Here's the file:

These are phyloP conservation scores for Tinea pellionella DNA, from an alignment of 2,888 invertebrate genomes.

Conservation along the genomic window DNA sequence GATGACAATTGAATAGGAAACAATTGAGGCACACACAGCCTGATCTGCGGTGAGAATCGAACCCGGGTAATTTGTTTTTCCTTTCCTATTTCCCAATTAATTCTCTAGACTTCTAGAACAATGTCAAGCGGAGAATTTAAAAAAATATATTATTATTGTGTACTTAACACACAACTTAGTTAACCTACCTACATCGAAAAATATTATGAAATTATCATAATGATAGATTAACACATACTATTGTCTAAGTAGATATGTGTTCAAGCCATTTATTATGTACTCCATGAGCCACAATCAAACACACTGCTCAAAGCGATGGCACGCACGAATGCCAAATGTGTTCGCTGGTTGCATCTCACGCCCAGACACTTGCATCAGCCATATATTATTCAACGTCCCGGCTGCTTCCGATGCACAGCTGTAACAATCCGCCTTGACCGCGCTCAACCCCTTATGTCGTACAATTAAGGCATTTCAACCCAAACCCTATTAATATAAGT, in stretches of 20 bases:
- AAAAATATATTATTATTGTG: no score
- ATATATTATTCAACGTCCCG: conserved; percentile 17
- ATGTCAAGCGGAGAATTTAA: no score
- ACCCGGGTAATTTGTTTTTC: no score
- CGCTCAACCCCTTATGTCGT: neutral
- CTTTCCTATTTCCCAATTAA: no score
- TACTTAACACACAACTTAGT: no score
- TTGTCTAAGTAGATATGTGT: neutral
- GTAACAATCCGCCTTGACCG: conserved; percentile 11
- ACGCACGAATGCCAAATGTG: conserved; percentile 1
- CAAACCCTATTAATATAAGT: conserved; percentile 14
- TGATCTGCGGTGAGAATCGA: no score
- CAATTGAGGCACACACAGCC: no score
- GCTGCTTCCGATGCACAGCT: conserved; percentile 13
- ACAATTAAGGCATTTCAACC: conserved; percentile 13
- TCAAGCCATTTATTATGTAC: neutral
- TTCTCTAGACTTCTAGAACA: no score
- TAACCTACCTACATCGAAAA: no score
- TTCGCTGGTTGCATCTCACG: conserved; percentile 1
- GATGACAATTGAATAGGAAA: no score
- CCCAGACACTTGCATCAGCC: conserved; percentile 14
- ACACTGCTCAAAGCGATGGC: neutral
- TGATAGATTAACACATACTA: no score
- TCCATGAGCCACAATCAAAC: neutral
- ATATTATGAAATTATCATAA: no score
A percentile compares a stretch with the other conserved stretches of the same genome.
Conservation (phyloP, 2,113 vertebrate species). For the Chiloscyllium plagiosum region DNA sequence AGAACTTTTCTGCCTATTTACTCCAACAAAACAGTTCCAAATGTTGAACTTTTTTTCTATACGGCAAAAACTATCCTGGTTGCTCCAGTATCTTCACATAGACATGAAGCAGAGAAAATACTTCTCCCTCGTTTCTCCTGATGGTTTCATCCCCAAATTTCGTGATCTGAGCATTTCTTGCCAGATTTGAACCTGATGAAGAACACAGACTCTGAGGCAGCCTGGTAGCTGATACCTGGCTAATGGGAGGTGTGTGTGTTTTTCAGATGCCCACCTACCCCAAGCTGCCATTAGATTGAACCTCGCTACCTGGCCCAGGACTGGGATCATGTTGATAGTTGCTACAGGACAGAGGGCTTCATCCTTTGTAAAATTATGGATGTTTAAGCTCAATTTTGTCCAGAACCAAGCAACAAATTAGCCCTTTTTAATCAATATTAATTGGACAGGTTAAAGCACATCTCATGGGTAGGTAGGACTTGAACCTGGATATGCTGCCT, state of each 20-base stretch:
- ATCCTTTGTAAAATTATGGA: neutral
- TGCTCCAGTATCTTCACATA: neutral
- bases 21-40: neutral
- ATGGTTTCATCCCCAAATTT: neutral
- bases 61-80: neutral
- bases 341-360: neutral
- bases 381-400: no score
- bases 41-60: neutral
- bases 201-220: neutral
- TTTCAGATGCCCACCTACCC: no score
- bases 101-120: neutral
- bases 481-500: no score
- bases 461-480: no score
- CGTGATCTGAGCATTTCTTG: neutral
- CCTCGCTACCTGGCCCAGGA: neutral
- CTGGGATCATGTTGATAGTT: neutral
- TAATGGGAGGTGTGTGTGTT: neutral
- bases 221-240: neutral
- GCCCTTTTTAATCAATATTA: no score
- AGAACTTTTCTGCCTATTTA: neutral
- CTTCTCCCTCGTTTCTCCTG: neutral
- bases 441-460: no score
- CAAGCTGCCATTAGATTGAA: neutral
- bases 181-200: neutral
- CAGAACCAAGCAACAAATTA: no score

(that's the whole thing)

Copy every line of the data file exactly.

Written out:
These are phyloP conservation scores for Tinea pellionella DNA, from an alignment of 2,888 invertebrate genomes.

Conservation along the genomic window DNA sequence GATGACAATTGAATAGGAAACAATTGAGGCACACACAGCCTGATCTGCGGTGAGAATCGAACCCGGGTAATTTGTTTTTCCTTTCCTATTTCCCAATTAATTCTCTAGACTTCTAGAACAATGTCAAGCGGAGAATTTAAAAAAATATATTATTATTGTGTACTTAACACACAACTTAGTTAACCTACCTACATCGAAAAATATTATGAAATTATCATAATGATAGATTAACACATACTATTGTCTAAGTAGATATGTGTTCAAGCCATTTATTATGTACTCCATGAGCCACAATCAAACACACTGCTCAAAGCGATGGCACGCACGAATGCCAAATGTGTTCGCTGGTTGCATCTCACGCCCAGACACTTGCATCAGCCATATATTATTCAACGTCCCGGCTGCTTCCGATGCACAGCTGTAACAATCCGCCTTGACCGCGCTCAACCCCTTATGTCGTACAATTAAGGCATTTCAACCCAAACCCTATTAATATAAGT, in stretches of 20 bases:
- AAAAATATATTATTATTGTG: no score
- ATATATTATTCAACGTCCCG: conserved; percentile 17
- ATGTCAAGCGGAGAATTTAA: no score
- ACCCGGGTAATTTGTTTTTC: no score
- CGCTCAACCCCTTATGTCGT: neutral
- CTTTCCTATTTCCCAATTAA: no score
- TACTTAACACACAACTTAGT: no score
- TTGTCTAAGTAGATATGTGT: neutral
- GTAACAATCCGCCTTGACCG: conserved; percentile 11
- ACGCACGAATGCCAAATGTG: conserved; percentile 1
- CAAACCCTATTAATATAAGT: conserved; percentile 14
- TGATCTGCGGTGAGAATCGA: no score
- CAATTGAGGCACACACAGCC: no score
- GCTGCTTCCGATGCACAGCT: conserved; percentile 13
- ACAATTAAGGCATTTCAACC: conserved; percentile 13
- TCAAGCCATTTATTATGTAC: neutral
- TTCTCTAGACTTCTAGAACA: no score
- TAACCTACCTACATCGAAAA: no score
- TTCGCTGGTTGCATCTCACG: conserved; percentile 1
- GATGACAATTGAATAGGAAA: no score
- CCCAGACACTTGCATCAGCC: conserved; percentile 14
- ACACTGCTCAAAGCGATGGC: neutral
- TGATAGATTAACACATACTA: no score
- TCCATGAGCCACAATCAAAC: neutral
- ATATTATGAAATTATCATAA: no score
A percentile compares a stretch with the other conserved stretches of the same genome.
Conservation (phyloP, 2,113 vertebrate species). For the Chiloscyllium plagiosum region DNA sequence AGAACTTTTCTGCCTATTTACTCCAACAAAACAGTTCCAAATGTTGAACTTTTTTTCTATACGGCAAAAACTATCCTGGTTGCTCCAGTATCTTCACATAGACATGAAGCAGAGAAAATACTTCTCCCTCGTTTCTCCTGATGGTTTCATCCCCAAATTTCGTGATCTGAGCATTTCTTGCCAGATTTGAACCTGATGAAGAACACAGACTCTGAGGCAGCCTGGTAGCTGATACCTGGCTAATGGGAGGTGTGTGTGTTTTTCAGATGCCCACCTACCCCAAGCTGCCATTAGATTGAACCTCGCTACCTGGCCCAGGACTGGGATCATGTTGATAGTTGCTACAGGACAGAGGGCTTCATCCTTTGTAAAATTATGGATGTTTAAGCTCAATTTTGTCCAGAACCAAGCAACAAATTAGCCCTTTTTAATCAATATTAATTGGACAGGTTAAAGCACATCTCATGGGTAGGTAGGACTTGAACCTGGATATGCTGCCT, state of each 20-base stretch:
- ATCCTTTGTAAAATTATGGA: neutral
- TGCTCCAGTATCTTCACATA: neutral
- bases 21-40: neutral
- ATGGTTTCATCCCCAAATTT: neutral
- bases 61-80: neutral
- bases 341-360: neutral
- bases 381-400: no score
- bases 41-60: neutral
- bases 201-220: neutral
- TTTCAGATGCCCACCTACCC: no score
- bases 101-120: neutral
- bases 481-500: no score
- bases 461-480: no score
- CGTGATCTGAGCATTTCTTG: neutral
- CCTCGCTACCTGGCCCAGGA: neutral
- CTGGGATCATGTTGATAGTT: neutral
- TAATGGGAGGTGTGTGTGTT: neutral
- bases 221-240: neutral
- GCCCTTTTTAATCAATATTA: no score
- AGAACTTTTCTGCCTATTTA: neutral
- CTTCTCCCTCGTTTCTCCTG: neutral
- bases 441-460: no score
- CAAGCTGCCATTAGATTGAA: neutral
- bases 181-200: neutral
- CAGAACCAAGCAACAAATTA: no score